Local Government relates mainly to the League’s interest in governance in Richland County and the City of Columbia. Included is information about land use and proposed regulatory takings legislation, a form of eminent domain designed to limit urban sprawl. Leverette served as the incorporator of a non-profit corporation, officially named “The Rich Land Foundation,” alternately referred to as the “Preserve Richland Foundation”; its articles of incorporation, certificate of incorporation, bylaws, and other materials are included. She also served on the Imagine Richland 2020 Comprehensive Plan which was adopted by the Richland County Council in 1999 and whose purpose was to limit urban sprawl and make the best use of available land. Also documented here is the controversial 2013 public vote on a “strong mayor” form of government for Columbia.
The War on Terror materials focus heavily on the USA PATRIOT Act of 2001 and include many news articles and commentaries about the original Act, its successors, and related court cases. Leverette gave a number of presentations on the subject, and much of the material, dating from 2001 to 2005, seems to comprise research for her talks.
Legal Profession relates to Leverette’s extensive involvement with the South Carolina Women Lawyers’ Association and the South Carolina Bar Association and Foundation. The SCWLA materials include publications, notes, and information about events and board meetings. Also present are materials related to her work on the South Carolina Bar’s committee for “Memory Hold the Door,” an annual memorial for notable Bar members.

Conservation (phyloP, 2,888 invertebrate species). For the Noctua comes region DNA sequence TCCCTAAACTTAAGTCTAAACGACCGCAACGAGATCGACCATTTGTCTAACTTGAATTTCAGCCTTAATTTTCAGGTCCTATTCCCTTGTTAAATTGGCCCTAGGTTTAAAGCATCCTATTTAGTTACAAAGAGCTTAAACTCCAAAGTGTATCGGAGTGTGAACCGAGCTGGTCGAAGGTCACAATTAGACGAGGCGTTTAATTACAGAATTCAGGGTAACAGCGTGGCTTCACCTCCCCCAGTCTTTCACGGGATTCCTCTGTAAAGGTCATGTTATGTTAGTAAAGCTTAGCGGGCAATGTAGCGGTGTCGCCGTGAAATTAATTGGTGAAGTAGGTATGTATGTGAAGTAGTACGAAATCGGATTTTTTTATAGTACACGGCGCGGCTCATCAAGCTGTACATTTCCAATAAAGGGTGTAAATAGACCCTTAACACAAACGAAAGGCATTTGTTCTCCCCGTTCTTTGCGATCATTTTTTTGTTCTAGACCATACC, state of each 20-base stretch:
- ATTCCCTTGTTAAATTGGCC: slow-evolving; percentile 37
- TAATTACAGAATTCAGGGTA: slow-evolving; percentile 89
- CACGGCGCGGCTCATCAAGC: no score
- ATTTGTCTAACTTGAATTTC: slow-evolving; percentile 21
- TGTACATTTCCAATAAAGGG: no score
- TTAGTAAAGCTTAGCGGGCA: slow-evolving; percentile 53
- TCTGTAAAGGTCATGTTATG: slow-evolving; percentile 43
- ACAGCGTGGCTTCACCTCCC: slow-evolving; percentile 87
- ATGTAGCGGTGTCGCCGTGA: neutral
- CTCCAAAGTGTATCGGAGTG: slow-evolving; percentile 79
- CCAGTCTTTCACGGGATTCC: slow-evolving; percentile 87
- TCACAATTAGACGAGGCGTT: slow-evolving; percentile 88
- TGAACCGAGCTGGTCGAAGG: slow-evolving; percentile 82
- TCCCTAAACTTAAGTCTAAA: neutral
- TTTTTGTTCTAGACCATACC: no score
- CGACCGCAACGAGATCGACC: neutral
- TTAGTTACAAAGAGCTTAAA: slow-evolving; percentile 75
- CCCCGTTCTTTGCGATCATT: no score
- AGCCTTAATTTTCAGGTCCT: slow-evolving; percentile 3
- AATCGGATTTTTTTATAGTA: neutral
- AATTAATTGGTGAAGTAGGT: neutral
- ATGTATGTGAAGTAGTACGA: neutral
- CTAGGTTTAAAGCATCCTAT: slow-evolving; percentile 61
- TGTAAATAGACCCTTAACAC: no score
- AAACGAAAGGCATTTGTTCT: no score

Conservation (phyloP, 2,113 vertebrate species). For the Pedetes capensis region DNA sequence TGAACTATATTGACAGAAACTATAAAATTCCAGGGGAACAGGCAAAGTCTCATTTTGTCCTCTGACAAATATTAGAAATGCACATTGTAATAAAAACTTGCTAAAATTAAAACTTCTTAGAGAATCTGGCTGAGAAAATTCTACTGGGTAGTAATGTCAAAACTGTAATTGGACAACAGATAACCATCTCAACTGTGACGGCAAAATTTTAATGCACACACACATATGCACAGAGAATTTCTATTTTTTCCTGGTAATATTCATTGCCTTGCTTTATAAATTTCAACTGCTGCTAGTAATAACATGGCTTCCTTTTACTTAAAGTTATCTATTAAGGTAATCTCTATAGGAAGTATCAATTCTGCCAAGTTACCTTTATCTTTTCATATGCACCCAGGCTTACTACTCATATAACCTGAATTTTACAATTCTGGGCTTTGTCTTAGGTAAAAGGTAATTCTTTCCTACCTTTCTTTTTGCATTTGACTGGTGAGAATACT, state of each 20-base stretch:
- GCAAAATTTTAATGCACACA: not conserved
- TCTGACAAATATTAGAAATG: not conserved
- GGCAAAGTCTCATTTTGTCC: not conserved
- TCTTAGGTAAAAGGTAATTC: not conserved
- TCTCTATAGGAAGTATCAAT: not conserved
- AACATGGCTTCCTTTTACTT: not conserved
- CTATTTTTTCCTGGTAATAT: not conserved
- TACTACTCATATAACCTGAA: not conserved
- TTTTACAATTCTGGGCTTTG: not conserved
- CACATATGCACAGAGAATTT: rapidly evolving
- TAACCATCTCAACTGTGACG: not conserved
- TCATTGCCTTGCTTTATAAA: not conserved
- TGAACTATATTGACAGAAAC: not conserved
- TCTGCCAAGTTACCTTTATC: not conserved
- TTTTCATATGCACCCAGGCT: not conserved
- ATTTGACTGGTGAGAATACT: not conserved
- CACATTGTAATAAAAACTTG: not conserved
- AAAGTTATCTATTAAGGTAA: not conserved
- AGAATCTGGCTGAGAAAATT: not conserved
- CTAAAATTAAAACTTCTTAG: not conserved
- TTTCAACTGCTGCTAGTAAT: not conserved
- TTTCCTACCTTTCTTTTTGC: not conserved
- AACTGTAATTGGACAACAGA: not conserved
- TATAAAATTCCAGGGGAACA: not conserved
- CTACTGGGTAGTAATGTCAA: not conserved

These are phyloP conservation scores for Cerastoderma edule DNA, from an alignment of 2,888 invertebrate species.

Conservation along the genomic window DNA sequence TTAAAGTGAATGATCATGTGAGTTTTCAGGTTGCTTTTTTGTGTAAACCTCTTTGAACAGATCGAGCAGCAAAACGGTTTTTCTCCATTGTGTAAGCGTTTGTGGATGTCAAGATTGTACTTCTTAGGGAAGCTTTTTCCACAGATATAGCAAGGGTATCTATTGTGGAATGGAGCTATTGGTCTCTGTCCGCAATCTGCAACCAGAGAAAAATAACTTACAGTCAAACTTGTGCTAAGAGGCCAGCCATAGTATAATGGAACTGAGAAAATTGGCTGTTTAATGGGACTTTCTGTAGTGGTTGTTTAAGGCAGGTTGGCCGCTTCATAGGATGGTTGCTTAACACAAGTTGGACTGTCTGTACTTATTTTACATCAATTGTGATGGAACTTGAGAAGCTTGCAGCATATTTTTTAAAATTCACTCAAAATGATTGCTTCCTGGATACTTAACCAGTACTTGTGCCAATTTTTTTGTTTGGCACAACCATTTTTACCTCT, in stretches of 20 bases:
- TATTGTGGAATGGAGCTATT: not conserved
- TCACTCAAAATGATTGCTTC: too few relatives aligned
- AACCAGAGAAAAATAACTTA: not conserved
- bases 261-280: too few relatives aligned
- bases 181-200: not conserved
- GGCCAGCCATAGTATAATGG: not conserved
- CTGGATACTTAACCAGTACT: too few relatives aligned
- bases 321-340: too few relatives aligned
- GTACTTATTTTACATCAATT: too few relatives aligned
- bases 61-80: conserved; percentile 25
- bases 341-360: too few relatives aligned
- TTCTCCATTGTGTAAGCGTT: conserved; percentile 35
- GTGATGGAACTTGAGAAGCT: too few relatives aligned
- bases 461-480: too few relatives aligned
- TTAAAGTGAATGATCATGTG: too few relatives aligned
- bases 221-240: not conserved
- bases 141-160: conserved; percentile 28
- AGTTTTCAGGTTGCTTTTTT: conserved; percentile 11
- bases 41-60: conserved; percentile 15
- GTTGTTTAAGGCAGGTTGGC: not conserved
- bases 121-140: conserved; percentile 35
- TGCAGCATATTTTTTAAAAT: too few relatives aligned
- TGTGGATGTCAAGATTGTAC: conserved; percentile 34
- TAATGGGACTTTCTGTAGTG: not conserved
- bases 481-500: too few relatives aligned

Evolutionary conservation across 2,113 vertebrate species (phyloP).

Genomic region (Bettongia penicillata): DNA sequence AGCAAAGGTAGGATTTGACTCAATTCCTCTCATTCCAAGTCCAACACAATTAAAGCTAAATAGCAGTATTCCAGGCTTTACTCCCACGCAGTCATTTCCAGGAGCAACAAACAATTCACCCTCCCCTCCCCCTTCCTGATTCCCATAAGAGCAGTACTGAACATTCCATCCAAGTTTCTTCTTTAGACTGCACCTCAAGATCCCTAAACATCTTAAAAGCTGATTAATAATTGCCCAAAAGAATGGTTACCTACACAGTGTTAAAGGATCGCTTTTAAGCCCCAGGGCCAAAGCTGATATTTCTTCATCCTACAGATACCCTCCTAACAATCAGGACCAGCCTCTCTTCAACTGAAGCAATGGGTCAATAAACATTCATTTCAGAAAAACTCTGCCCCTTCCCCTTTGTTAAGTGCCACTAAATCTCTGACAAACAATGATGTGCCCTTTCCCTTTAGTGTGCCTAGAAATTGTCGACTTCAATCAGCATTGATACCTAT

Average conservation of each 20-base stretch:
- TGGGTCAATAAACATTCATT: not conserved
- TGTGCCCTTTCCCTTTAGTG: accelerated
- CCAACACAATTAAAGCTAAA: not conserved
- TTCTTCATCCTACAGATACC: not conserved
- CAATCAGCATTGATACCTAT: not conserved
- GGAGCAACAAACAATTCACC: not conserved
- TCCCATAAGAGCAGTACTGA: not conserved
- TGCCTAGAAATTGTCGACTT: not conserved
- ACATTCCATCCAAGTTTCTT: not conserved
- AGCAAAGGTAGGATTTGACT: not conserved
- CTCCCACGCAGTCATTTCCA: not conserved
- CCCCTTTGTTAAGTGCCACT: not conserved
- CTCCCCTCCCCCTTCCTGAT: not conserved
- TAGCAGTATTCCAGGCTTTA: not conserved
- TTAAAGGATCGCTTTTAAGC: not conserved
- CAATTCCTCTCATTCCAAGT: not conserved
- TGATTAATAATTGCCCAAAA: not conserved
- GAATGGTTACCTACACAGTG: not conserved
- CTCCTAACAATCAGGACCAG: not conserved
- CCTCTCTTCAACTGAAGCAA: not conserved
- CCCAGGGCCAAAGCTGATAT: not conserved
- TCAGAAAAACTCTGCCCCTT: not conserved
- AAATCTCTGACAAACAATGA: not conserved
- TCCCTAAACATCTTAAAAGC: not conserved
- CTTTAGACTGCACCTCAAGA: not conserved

Also present in the Topical series are files on subjects and organizations in which Leverette had an interest. Her activities and affiliations, as documented here, include work with groups concerned with ethical government, women’s issues, and Democratic Party and progressive politics. Leverette’s lifelong interest in, and connection with, the University of South Carolina is shown by materials dating from her law school years forward. The Year Book of the Seldon Society was a School of Law publication; issues in the collection range in date from 1943 to 1948. One issue contains an article written by Leverette about fee simple conditional (an estate in land) and possibility of reverter (a future interest in land).